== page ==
Journal or Book Title
Ensuring safety and quality in the production of beef Volume 1 : Safety
Contamination of animal carcasses during slaughtering procedures is undesirable, but unavoidable in the conversion of live animals to meat for consumption. Internal muscle tissues are essentially sterile, and most initial contamination of red meat carcasses is contributed by the hide during removal (Elmonssalami and Wassef, 1971; Gill and Penny, 1979; Gill et al., 1976). The exposed surface of the hide and the hair accumulate dust, dirt and faecal material, and this is the primary source of bacterial contamination during slaughter (Ayres, 1955; Shotts et al., 1961). The factors that affect the extent of this contamination are reviewed by Patterson (1969) and Grau et al. (1968). Much of the microflora transferred to the tissue surfaces, while aesthetically undesirable, is nonpathogenic; however, pathogens such as Salmonella, Campylobacter and pathogenic Escherichia coli can be present.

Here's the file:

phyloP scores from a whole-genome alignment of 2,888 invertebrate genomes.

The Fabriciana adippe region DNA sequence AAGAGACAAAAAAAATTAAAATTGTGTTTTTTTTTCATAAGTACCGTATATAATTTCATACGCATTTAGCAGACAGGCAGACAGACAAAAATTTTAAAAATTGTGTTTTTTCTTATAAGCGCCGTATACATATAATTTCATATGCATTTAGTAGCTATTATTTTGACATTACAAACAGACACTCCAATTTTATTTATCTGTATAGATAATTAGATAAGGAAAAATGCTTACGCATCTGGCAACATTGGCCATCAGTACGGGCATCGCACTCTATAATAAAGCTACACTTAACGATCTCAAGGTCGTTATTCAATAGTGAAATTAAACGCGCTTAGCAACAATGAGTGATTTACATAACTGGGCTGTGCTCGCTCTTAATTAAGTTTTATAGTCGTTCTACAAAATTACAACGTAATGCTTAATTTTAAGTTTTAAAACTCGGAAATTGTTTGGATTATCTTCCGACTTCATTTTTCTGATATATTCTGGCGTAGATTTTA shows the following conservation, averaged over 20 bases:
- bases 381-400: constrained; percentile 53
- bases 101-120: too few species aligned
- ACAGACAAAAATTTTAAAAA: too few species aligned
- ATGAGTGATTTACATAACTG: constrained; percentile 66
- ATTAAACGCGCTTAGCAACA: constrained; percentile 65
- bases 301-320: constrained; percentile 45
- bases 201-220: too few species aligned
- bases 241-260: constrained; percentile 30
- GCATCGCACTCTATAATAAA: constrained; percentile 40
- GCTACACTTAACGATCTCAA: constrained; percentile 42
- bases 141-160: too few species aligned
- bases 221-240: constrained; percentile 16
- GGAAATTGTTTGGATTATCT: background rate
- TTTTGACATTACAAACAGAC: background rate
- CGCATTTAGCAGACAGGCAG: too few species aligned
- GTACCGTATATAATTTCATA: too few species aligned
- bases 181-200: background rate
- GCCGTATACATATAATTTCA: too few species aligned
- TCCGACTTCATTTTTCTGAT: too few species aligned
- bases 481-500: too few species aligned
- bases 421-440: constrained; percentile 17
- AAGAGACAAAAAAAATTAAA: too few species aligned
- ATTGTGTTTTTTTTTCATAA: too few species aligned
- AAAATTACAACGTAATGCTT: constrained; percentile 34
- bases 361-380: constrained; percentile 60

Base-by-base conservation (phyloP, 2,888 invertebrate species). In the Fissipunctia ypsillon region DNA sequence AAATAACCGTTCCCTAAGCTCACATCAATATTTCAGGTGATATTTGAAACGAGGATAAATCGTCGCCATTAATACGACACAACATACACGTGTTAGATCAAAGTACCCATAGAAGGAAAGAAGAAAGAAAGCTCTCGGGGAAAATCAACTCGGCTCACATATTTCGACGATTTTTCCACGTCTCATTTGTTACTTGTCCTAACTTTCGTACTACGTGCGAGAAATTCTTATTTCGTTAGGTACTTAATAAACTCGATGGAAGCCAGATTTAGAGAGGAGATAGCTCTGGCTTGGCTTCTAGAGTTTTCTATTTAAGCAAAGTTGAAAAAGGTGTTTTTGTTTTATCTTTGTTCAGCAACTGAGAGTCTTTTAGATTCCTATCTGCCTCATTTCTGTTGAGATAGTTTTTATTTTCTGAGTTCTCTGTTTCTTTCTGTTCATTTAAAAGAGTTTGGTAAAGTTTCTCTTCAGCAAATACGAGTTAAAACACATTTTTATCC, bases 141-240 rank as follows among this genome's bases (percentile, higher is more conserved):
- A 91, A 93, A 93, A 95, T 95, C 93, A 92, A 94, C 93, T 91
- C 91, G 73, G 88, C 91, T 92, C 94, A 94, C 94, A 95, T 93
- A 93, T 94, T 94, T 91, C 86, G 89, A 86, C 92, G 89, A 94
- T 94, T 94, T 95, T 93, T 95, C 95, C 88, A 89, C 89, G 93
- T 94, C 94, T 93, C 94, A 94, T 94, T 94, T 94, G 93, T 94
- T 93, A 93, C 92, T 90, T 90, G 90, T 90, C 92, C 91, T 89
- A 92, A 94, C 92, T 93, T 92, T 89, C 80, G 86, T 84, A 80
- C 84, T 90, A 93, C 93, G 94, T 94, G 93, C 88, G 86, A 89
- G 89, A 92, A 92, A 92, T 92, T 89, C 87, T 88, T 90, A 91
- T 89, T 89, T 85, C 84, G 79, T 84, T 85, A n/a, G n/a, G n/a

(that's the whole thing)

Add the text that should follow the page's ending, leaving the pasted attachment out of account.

Burleigh Dodds Science Publishing Limited
Dickson, James S. and Acuff, Gary R., "Maintaining the safety and quality of beef carcass meat" (2017). Animal Science Publications. 354.